2
$\begingroup$

Let $\xi=(\xi_1,\ldots,\xi_n)$ be a sequence of independent random variables. Let us pick an index $\nu\in \{1,\ldots,n\}$, and replace the entry $\xi_\nu$ by a constant $c$. The rest of the $\xi_i$ remain unchanged.

Question: Is it true that the altered sequence remains independent, even if $\nu$ is random, possibly dependent on $\xi$?

Note: If $\nu$ is a fixed constant index, then the independence is clearly preserved. It is less clear, however, what happens if $\nu$ is random and dependent on $\xi$. For example, we may pick the first hit to some set, or apply any other data-dependent rule to pick the index $\nu$.

$\endgroup$
3
$\begingroup$

The answer is no. E.g., assume that $n=2$, $\xi_i=X_i$, and $X_1,X_2,\nu$ are any random variables (r.v's) each with values in the set $\{1,2\}$ and with $P(\nu=1)=p\in(0,1)$. With these conditions in place, the dependence between $X_1,X_2,\nu$ may be arbitrary. For instance, we may suppose that $\nu$ is independent of $X_1,X_2$, or we may suppose that $\nu=X_1$, or ... .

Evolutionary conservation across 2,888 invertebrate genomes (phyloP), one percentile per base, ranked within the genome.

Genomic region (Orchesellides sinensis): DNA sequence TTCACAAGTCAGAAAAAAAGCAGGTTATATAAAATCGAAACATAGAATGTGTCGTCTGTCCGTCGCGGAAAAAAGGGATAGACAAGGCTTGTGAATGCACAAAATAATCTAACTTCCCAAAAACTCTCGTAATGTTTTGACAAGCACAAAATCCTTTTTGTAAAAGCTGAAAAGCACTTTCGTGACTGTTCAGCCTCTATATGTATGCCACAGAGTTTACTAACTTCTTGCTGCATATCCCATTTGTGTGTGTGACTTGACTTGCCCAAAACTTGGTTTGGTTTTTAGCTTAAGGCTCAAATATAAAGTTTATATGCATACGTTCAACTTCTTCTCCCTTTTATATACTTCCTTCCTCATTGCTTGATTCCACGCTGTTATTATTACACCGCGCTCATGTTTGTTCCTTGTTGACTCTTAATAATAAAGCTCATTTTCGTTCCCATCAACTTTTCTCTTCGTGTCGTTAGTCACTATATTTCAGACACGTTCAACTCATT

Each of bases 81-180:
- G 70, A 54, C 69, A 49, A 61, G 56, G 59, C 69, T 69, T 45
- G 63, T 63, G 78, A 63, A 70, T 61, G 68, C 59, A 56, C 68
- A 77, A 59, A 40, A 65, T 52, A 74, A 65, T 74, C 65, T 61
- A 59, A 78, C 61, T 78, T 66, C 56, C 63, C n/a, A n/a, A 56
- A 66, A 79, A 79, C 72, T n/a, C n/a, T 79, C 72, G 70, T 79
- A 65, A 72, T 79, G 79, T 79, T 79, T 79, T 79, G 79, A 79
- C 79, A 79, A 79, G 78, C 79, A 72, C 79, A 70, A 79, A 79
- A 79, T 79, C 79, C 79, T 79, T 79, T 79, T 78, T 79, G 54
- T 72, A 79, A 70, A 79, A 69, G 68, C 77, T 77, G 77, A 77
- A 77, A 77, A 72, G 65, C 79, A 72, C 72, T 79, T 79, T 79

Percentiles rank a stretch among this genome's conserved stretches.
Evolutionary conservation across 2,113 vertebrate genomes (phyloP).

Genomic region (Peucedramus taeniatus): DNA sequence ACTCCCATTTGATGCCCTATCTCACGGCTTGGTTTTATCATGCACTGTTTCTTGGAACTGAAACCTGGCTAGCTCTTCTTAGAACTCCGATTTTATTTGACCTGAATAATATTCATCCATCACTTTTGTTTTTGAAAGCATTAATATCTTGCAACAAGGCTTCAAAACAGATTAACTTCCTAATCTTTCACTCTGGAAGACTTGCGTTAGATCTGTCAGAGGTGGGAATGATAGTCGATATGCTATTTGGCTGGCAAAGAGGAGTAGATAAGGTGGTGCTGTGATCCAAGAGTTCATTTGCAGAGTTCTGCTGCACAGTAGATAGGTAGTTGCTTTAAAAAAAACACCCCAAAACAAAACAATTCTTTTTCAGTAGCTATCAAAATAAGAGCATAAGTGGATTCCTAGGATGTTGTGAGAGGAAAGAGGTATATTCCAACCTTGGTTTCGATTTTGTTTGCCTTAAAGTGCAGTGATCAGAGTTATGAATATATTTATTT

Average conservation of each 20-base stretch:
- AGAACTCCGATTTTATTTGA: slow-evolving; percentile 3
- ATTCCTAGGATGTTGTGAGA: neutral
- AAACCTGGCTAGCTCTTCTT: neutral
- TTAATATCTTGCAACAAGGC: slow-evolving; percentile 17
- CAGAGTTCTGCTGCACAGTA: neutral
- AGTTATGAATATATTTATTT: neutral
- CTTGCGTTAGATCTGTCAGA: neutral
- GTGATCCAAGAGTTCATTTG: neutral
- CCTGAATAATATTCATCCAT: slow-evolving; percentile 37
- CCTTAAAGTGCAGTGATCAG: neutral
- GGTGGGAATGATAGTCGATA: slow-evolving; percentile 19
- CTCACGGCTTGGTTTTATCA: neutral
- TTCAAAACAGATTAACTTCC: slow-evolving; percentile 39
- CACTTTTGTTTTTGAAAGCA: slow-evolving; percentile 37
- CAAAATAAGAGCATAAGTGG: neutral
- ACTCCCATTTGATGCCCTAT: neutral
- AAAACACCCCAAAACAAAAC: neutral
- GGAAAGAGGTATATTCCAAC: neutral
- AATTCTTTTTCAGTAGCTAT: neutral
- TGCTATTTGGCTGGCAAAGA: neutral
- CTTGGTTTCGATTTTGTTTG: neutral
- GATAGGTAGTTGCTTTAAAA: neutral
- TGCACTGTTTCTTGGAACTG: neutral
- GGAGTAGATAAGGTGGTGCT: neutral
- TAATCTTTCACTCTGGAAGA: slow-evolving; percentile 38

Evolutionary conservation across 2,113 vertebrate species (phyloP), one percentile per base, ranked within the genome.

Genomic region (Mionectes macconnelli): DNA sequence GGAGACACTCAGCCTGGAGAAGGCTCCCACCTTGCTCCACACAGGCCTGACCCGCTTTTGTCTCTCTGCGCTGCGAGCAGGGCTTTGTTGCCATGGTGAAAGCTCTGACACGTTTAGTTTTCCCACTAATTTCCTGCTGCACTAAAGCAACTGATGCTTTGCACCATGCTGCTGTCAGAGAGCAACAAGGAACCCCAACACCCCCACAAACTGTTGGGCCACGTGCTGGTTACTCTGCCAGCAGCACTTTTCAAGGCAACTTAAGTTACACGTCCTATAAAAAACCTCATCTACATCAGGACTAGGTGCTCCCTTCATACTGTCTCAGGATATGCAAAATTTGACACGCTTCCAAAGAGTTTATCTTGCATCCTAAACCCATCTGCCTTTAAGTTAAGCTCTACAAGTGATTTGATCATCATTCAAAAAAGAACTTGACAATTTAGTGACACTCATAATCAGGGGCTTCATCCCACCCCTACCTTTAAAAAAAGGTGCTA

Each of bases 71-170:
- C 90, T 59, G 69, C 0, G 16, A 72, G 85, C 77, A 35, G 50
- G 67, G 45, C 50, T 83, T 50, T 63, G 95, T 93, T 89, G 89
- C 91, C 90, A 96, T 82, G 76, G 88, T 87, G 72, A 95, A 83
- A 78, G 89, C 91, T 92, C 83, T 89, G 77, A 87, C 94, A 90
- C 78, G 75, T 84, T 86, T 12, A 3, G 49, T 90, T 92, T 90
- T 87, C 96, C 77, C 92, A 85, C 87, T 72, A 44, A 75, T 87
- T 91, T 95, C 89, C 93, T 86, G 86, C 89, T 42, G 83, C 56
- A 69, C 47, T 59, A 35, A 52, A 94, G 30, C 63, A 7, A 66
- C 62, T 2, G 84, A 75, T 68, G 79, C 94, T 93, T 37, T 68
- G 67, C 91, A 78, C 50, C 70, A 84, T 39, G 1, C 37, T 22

Take any $c\notin\{1,2\}$ and let $Y_1,Y_2$ be obtained from $X_1,X_2$ by replacing $X_\nu$ by $c$, so that
\begin{equation} (Y_1,Y_2)=\left\{ \begin{aligned} (c,X_2) &\text{ if }\nu=1,\\ (X_1,c) &\text{ if }\nu=2. \end{aligned} \right. \end{equation} Then $$P(Y_1=c,Y_2=c)=0\ne p(1-p)=P(\nu=1)P(\nu=2)=P(Y_1=c)P(Y_2=c). $$ So, $Y_1,Y_2$ are not independent.

$\endgroup$

Your Answer

By clicking “Post Your Answer”, you agree to our terms of service, privacy policy and cookie policy

Not the answer you're looking for? Browse other questions tagged or ask your own question.